The British also restricted fund-raising campaigns through the press and special mass prayers aimed at bringing victory for the Ottoman empire.

The heavy-handed censorship spelt the end of a popular Malay newsletter Neracha, which had raised awareness among Malays about self-determination if not outright independence. The demise of Neracha was a blow to many Malays who did not have much choice in their sources of news.

However, even when news was censored, the British could not stop the Malays’ admiration of the Ottoman Caliph. The Caliph was seen as the leader of Islam’s largest empire and a source of pride for Muslims around the world. It was the precursor to a series of uprisings and riots involving Muslims that led to the British army brutally suppressing nascent independence campaigners and the execution of several perceived ‘traitors’ and ringleaders.

Early modern Muslim rights activists such as coffee shop owner Kasim Mansur and missionary Nur Alum Shah preached for the downfall of the British empire as a Jihad because Ottoman Turkey had declared war on Britain and France. Kasim and Nur Alum were implicated in the so-called Mutiny of Singapore in 1915, arrested, tried and executed by firing squad along with the other surviving participants.

Prod Abd Rahman said initially the mutineers were Indian Muslim soldiers in Singapore who were about to be sent to the battle front but they were joined by local Muslims in Singapore and Johor. Other Muslims, such as the former editor ofNeracha, K. Anang, were exiled to the Dutch East Indies (Java).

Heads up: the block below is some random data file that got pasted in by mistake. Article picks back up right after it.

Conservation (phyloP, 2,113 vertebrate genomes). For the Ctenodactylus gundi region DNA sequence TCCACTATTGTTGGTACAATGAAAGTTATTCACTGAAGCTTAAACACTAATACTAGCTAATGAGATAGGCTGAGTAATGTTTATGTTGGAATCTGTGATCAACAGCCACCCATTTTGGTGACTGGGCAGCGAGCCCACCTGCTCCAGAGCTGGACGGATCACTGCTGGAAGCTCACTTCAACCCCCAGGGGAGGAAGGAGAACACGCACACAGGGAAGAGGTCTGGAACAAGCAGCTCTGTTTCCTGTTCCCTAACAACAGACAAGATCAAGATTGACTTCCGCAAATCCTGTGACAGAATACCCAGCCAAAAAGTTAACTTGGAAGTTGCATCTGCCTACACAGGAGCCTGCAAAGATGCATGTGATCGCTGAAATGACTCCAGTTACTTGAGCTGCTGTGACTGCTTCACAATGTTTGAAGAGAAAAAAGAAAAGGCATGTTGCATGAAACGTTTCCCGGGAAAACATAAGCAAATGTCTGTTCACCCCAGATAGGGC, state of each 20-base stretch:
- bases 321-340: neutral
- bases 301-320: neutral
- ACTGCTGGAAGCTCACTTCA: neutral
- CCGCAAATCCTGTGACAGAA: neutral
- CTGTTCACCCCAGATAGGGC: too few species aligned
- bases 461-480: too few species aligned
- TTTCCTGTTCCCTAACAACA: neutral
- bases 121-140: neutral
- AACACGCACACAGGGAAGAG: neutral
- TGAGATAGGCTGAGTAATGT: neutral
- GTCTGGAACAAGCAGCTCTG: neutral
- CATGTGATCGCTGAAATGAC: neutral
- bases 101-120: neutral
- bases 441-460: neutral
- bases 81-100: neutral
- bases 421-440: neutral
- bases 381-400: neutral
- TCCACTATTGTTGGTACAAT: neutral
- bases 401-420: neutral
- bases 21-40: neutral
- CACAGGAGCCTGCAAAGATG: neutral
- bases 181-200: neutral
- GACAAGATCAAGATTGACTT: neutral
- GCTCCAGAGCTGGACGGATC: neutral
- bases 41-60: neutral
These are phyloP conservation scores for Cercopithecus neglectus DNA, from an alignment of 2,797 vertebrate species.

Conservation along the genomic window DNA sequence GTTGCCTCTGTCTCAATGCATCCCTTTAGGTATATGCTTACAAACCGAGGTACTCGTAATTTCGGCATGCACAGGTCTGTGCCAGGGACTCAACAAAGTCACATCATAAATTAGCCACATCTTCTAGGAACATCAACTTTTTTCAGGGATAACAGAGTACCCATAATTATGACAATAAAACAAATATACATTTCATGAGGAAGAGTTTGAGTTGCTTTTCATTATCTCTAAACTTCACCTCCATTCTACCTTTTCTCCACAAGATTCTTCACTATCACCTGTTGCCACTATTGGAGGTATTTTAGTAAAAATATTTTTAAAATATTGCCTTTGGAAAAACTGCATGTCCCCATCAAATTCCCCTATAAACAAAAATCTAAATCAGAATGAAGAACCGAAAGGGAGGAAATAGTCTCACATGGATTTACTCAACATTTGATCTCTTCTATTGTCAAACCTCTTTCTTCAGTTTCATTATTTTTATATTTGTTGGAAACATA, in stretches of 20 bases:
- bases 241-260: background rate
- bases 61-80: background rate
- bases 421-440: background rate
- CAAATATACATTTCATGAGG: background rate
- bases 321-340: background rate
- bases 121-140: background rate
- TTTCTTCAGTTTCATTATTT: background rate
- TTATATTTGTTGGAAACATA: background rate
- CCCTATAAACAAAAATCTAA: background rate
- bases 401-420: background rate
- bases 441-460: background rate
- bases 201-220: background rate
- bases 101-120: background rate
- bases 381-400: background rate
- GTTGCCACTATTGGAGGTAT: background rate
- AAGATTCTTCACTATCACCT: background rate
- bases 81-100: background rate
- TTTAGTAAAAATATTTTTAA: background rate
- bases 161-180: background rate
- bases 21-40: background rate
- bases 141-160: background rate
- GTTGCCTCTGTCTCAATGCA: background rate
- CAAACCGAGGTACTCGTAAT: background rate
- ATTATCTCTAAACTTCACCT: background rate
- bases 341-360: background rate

Another tragic uprising was the ‘Peasant Revolt’ in Pasir Putih, Kelantan led by Haji Mat Hassan, better known as Tok Janggut, who was later captured, shot by firing squad and his naked body hung upside down in public.

Prof Abd Rahman said Tok Janggut was saddened to see Malays heavily burdened by taxation, discrimination against Kelantanese and general ill-treatment by the British. Tok Janggut was also influenced by the Jihadist movement against the British empire.

Prof Abd Rahman said that World War One was a global conflict between major European powers which wanted to protect their interests but had caused misery on the non-combatant colonies which had to endure oppression through no fault of theirs.

The war was seen by Malays as an attack on Muslims. It left a deep impression on them and shaped the political consciousness of the Malays against Western colonialism, which in turn led to the rise of national movements in the Malay-speaking world.

About twenty scholars and academics from Malaysia, Britain, Germany, France, Russia, Iran, Japan and Hungary presented papers at the commemorative conference. Also present were IKMAS Director Prof Dr Rashila Ramli, Deputy Director Assoc Prof Dr Noraini Md Yusof, Senior Fellow Prof  Dr Jaroslaw Suchoples and German Ambassador Michael Holger, among others.